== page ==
The AJC- “CDC: Women show biggest rise in suicide” Original Article published Thursday 6.14.2018
Blog written by Andrea K. Winters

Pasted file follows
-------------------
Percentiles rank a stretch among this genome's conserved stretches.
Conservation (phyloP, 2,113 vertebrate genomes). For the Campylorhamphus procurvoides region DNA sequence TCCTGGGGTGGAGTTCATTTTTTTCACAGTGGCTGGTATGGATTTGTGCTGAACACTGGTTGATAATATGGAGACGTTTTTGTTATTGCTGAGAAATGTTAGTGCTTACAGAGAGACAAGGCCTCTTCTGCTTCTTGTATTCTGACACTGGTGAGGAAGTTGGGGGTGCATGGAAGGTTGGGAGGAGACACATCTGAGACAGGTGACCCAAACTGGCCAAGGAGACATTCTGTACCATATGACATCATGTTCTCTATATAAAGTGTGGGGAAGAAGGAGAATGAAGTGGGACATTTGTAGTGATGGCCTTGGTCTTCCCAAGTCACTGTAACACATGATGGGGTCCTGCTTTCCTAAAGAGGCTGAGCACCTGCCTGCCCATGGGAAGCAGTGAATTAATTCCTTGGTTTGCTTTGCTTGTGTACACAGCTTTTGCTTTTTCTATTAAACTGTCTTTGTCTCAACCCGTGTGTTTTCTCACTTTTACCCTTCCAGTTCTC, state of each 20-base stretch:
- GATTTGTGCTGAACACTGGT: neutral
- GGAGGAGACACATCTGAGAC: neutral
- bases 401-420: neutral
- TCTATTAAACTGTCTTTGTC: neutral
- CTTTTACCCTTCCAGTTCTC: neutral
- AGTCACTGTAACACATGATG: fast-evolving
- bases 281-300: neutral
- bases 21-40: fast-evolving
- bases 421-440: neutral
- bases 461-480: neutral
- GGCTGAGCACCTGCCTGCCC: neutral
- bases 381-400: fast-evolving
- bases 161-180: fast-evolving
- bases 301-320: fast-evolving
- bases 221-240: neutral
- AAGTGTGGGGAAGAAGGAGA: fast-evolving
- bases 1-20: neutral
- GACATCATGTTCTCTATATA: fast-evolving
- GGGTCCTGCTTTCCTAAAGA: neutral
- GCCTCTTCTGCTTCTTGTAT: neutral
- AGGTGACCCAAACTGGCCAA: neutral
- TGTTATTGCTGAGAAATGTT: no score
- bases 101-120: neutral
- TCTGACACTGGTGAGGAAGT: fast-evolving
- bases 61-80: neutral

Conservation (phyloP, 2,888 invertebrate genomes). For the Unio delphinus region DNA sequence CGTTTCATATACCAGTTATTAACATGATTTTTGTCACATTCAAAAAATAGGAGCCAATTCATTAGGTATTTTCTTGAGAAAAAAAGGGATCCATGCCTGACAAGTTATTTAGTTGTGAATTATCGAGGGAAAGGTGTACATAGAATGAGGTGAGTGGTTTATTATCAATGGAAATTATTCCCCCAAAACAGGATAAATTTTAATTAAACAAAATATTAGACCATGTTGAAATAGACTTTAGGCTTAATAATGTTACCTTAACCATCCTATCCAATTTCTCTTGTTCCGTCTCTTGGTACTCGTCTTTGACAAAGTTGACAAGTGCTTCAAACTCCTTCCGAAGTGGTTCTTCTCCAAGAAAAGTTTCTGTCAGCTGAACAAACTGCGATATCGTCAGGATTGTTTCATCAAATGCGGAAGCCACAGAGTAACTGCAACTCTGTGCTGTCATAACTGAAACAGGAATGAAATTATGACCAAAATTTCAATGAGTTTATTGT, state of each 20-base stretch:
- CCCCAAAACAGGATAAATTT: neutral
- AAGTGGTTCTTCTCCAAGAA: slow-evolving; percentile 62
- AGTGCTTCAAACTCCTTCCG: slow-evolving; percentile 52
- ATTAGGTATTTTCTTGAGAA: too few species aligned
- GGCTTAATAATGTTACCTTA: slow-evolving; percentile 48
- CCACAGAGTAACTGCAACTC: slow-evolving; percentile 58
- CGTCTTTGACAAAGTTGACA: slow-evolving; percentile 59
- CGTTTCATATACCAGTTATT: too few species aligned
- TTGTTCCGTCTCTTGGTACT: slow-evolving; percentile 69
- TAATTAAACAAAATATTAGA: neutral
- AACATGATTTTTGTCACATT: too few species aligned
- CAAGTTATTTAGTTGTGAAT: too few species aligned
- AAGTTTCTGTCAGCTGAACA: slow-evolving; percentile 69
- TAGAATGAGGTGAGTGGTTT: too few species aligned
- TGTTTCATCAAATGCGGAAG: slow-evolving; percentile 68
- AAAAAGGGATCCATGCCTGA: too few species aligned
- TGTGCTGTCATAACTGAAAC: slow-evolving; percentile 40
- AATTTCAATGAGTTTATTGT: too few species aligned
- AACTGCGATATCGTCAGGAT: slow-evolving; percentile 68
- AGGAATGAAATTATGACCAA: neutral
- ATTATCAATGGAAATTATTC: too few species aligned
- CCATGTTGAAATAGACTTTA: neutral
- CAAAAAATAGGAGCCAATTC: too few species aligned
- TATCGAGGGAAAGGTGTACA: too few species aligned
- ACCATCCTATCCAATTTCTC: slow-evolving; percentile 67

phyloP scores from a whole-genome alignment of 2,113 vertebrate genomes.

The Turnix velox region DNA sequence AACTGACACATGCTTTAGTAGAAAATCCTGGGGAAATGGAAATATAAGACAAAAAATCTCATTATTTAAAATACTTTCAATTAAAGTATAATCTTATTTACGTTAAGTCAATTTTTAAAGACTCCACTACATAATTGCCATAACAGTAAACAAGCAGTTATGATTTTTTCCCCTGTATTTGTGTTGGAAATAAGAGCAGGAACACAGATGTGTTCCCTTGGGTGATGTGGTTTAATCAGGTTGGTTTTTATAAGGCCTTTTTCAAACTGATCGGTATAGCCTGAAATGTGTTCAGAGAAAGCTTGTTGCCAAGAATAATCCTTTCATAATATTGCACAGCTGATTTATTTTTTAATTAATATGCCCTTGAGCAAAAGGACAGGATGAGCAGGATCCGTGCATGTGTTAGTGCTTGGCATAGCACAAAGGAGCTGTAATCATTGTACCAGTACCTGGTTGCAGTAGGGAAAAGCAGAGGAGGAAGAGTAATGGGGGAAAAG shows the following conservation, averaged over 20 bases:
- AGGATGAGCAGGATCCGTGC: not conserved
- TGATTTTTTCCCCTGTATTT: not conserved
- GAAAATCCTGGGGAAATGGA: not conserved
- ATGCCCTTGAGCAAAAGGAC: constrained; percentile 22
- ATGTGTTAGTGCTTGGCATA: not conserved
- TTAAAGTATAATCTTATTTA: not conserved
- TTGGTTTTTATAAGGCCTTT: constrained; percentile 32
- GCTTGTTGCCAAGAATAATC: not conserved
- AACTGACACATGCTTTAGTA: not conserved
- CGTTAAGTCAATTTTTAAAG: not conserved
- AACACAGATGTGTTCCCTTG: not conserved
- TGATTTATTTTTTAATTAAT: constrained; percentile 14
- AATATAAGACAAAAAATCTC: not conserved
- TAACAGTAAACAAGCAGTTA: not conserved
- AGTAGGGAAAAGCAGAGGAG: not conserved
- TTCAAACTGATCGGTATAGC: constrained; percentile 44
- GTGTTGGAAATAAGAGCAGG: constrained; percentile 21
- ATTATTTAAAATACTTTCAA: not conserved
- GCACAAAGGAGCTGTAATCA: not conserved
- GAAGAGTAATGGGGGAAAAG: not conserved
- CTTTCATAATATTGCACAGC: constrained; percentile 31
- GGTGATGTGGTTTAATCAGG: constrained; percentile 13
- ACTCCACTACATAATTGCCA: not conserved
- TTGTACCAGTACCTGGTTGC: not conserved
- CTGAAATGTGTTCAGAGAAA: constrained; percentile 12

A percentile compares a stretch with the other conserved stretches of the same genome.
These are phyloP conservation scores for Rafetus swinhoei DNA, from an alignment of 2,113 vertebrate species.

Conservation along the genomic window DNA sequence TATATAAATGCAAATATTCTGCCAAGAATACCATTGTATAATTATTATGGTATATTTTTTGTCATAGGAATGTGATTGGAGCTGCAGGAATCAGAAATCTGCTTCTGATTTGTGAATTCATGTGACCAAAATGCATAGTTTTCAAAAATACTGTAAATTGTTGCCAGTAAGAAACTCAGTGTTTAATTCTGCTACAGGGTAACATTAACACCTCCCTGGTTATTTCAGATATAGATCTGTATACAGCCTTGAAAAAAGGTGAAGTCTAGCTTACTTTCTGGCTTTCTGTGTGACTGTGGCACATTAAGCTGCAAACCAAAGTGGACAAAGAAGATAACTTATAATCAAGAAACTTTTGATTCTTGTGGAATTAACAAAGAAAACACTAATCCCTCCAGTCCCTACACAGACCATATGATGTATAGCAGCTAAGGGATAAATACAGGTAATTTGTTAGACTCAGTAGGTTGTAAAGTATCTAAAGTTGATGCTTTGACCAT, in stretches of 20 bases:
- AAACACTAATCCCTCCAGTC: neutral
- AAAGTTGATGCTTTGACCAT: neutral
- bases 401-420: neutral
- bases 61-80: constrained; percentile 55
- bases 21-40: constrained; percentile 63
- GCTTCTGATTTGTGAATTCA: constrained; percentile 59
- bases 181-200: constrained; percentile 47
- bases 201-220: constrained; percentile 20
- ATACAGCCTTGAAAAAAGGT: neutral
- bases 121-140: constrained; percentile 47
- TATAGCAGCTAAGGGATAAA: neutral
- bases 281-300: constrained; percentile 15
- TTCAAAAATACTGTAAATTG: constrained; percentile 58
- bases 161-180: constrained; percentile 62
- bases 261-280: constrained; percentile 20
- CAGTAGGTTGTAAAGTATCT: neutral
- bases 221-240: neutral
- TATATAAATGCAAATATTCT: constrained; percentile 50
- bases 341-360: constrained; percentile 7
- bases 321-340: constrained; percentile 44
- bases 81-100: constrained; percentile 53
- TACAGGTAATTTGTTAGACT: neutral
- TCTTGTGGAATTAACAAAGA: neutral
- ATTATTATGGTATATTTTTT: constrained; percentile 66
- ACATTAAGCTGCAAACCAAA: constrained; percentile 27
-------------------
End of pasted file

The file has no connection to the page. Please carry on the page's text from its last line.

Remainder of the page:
Suicide rates are rising in the U.S., especially among women. Or so says the latest report from the CDC. Stunningly suicide rates have “increased in women in Georgia by 30% from 2000 to 2016”, denotes a recent release from the CDC, and “50% nationally”. Historically, women have died from suicide attempts at a much lower rate than men… what has changed? Scientists have theories but do not know exactly why this is happening. Some scientists theorize that societal pressures paired with mental health disorders are a very real catalyst for suicide, especially for women. According to national trends, women are increasingly bearing the financial burden of supporting a household, and usually need multiple jobs to do so – an increase in burden could be a major factor in this increase in suicide. The past two decades have seen the worst economic downturn since the Great Depression. For both men and women, stagnant wages, wars in Afghanistan and Iraq, the opioid crisis, and troubles with access to public healthcare. All of these factors play a huge role in women’s lives and mental health as they are usually the social supporters who take on the emotions going on around them. Other factors that may be leading to this increase include a lack of resources such as funding for suicide research in the U.S. and a lack of public healthcare for all. According to some, there is hope to slowing this down before it becomes a crisis by raising awareness, allowing women safe access to resources for mental health, and supporting individuals as needed is key to stopping this epidemic.